A Wrinkle in Time oozes earnestness. Yet this high-profile adaptation of Madeleine L’Engle’s novel never quite dazzles despite its big-name cast, elaborate costumes, and loads of glitter.
L’Engle’s 1962 book—the first in her “Time Quintet”—was a tough sell when it was first published, blending quantum physics, time travel, and religion in a battle of good versus evil. A survey from the National Education Association has since ranked it among teachers’ top 100 books for children.
I last read the book when I was about the same age as protagonist Meg Murray (Storm Reid of 12 Years a Slave). I remember it as a pretty trippy affair, and this version of A Wrinkle in Time takes flight the trippier it gets. Even when one character transforms into a flying alien that resembles a romaine leaf with an artichoke’s head, that seems appropriate for a journey across the galaxy through vibrations in time and space.
But those moments are few. Screenwriters Jennifer Lee (Frozen, Wreck-It Ralph, Zootopia) and Jeff Stockwell (Bridge to Terabithia) craft dialogue that feels like greeting card sentiments: “Find the right frequency, and have faith in who you are.” “Love is always there, even if you don’t feel it.” “Be a warrior.”
What’s more, the film fails to engage us emotionally with Meg and her quest. To be fair, the book’s antagonist is a representation of evil that’s a dark cloud and a disembodied brain, which the filmmakers recreate. But that doesn’t mean it translates well onscreen.
The film’s shaky foundation starts in the first act, after Meg’s father, Alex (Chris Pine of Wonder Woman), has been gone for four years. A NASA scientist, Alex Murray theorized that he could travel the universe with his mind by wrinkling or “tessering” time, no spaceship necessary. The community thinks Alex is either crazy or delinquent and abandoned Meg, his wife (Gugu Mbatha-Raw of The Cloverfield Paradox), and their adopted son, Charles Wallace (Deric McCabe), a child prodigy.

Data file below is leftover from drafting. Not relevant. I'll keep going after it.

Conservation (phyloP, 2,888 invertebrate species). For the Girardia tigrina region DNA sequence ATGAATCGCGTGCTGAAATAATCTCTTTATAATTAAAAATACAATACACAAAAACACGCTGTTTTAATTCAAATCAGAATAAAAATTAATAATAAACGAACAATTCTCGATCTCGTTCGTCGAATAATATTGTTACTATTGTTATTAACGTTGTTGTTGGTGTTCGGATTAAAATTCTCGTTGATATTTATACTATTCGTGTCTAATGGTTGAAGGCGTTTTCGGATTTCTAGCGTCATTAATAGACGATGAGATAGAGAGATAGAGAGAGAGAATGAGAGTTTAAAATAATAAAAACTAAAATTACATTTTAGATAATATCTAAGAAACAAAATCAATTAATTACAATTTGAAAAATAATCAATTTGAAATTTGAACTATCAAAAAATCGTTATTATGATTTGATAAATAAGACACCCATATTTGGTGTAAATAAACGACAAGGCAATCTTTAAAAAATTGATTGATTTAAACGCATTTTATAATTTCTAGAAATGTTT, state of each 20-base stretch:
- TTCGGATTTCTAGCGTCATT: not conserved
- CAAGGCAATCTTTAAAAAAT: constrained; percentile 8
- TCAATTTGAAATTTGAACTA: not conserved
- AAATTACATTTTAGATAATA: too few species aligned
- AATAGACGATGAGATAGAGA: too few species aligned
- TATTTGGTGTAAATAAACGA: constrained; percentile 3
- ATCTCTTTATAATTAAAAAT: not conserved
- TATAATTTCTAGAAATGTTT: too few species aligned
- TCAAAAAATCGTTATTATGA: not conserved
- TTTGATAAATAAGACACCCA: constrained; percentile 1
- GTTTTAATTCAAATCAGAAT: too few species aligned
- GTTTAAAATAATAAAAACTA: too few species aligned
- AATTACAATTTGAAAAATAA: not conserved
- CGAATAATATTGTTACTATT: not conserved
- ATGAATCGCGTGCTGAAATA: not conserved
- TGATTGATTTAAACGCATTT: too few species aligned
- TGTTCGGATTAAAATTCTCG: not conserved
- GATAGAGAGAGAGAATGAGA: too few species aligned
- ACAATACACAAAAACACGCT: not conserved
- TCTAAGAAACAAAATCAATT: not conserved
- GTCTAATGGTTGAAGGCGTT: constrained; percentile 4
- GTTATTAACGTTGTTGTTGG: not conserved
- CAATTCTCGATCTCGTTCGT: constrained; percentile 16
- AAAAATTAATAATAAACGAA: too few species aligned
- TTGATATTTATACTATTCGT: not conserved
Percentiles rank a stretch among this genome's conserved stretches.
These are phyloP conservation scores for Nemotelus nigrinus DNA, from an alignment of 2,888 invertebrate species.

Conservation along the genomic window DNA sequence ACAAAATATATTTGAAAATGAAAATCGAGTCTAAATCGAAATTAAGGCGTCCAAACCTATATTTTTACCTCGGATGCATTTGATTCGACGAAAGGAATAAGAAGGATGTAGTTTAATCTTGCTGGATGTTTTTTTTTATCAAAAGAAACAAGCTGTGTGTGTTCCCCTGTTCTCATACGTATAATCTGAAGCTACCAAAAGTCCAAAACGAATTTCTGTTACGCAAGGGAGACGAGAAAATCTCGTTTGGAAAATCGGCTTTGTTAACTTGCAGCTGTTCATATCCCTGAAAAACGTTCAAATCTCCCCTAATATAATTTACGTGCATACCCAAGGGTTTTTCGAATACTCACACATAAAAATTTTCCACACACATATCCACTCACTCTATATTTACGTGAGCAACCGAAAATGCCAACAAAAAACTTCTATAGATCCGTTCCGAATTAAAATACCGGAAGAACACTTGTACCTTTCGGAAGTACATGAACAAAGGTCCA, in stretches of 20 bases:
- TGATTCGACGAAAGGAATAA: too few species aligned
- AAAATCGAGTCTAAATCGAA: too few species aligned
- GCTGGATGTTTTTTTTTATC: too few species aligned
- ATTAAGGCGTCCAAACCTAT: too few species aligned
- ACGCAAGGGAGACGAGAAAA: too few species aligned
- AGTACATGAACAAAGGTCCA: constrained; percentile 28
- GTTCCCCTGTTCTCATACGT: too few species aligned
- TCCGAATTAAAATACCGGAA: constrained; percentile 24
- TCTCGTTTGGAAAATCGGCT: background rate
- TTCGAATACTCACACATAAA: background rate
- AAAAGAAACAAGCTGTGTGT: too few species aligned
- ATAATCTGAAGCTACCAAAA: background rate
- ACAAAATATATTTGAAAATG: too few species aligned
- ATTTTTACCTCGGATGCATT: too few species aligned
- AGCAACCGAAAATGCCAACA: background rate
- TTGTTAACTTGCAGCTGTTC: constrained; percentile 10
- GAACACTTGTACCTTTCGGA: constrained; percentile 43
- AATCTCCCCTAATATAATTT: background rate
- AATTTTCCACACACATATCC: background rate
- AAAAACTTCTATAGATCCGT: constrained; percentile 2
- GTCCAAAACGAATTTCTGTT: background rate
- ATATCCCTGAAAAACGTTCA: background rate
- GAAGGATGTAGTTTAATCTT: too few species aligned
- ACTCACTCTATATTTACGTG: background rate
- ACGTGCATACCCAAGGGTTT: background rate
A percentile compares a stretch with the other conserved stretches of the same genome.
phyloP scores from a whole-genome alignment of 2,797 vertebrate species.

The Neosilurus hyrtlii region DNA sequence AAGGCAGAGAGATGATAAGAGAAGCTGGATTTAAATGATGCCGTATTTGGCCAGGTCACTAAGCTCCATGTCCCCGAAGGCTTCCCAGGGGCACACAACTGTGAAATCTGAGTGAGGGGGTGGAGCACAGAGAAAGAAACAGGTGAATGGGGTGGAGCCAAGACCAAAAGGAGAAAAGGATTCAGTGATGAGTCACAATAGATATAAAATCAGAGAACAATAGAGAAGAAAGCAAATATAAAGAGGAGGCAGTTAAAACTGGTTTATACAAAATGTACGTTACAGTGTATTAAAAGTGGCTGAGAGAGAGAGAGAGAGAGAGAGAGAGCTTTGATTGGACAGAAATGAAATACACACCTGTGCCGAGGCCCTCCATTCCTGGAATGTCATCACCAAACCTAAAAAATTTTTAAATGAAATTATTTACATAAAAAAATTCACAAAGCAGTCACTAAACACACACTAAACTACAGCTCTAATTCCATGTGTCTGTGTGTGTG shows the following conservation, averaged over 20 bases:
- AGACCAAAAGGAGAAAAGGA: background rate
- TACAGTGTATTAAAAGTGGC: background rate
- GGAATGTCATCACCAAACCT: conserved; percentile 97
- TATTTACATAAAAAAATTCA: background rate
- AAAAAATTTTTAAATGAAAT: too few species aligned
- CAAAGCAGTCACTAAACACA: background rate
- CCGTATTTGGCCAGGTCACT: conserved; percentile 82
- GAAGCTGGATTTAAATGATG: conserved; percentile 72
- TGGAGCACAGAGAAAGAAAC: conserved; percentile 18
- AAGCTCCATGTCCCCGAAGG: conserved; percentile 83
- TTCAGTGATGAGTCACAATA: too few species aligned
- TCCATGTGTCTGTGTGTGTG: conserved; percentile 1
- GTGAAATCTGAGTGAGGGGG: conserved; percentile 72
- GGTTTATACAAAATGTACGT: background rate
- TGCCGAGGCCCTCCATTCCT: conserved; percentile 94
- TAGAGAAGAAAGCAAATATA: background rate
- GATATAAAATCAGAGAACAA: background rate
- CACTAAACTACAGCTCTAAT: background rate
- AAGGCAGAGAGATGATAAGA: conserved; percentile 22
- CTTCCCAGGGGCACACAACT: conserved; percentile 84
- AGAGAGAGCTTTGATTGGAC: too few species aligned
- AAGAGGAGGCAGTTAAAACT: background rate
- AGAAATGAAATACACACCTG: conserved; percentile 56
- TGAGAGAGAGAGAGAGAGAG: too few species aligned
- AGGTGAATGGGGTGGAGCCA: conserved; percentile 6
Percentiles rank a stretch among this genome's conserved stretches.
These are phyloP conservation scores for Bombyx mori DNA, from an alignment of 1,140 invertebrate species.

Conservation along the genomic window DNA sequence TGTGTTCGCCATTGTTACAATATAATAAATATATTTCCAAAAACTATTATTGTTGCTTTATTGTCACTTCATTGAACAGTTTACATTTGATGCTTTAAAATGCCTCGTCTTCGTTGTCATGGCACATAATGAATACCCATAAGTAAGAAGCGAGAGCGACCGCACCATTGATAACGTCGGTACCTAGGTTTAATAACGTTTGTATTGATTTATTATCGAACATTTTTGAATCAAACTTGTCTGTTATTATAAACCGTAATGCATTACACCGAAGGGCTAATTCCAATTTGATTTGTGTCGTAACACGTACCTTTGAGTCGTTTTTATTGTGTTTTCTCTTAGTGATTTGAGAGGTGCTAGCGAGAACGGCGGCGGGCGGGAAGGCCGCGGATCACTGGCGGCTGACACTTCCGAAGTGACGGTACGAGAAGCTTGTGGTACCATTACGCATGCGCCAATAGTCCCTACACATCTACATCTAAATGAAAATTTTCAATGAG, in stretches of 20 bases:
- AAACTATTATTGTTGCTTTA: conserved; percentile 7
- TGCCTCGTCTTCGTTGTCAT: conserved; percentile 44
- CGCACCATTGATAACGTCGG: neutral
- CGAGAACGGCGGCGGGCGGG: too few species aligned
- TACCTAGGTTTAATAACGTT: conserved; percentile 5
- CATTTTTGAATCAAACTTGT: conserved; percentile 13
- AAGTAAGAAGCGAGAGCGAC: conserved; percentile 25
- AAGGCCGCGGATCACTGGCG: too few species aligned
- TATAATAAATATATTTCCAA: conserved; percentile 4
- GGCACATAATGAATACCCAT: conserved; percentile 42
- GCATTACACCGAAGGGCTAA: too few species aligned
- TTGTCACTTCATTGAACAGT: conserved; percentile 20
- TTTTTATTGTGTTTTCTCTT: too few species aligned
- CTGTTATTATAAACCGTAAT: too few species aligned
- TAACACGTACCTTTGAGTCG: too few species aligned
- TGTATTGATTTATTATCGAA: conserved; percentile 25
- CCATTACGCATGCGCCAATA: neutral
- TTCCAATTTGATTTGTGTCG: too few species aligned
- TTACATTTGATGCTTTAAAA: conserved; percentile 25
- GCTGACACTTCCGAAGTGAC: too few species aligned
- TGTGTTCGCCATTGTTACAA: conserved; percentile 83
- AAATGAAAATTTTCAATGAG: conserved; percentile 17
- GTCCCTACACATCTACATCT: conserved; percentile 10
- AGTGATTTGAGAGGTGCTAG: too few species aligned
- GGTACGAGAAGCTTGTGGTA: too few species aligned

Meg is bullied at school. When she fights back, her principal tells her that she can’t keep using her father’s disappearance to act out.
Before we know it, Charles Wallace introduces Meg to three peculiar missuses he’s met: Mrs. Whatsit (Reese Witherspoon of Little Big Lies), Mrs. Who (Mindy Kaling of Inside Out), and Mrs. Which (Oprah Winfrey). The boy ropes along Calvin (Levi Miller of Pan), a kind classmate whom Meg barely knows, and the three are soon jumping through time wrinkles to rescue Meg’s dad.
The Mrs. W’s have some fun with their roles. Witherspoon is flighty as the youngest and most tactless of the three. Kaling’s character speaks in poetry and other famous quotes, including Outkast lyrics. And Winfrey is what you’d expect of Oprah Winfrey—gentle and encouraging, even if her “fear turns to rage, rage turns to violence” lines reminded me of Yoda.
These cosmic beings intercepted a message from Alex, but it’s not clear why they chose to help Meg’s family. Surely, there are other lost souls in the universe? It’s also unclear why the cosmic evil held Alex Murray for so long, and what makes Meg a good foil. Considering Charles Wallace first connected with these three, Meg seems a step removed in importance. He and Calvin think she’s wonderful, with Calvin telling her that she has no idea how special she is. But film characters reveal themselves best through action, and often we hear others describe Meg’s personality instead of seeing it.
Still, girls of a certain age might like Meg, thrust into unexpected circumstances with insecurities that she learns to appreciate. Director Ava DuVernay (Selma, 13th) has said she intended the film as a love letter to young people, particularly “brown-skinned girl(s) of any race.” Meg has glasses (cheers from those of us who wear them), she’s smart and stubborn, and a cute boy likes her just the way she is.
Others beyond that target audience might relate all too well with Mrs. Whatsit when she notes, “I’m underwhelmed.”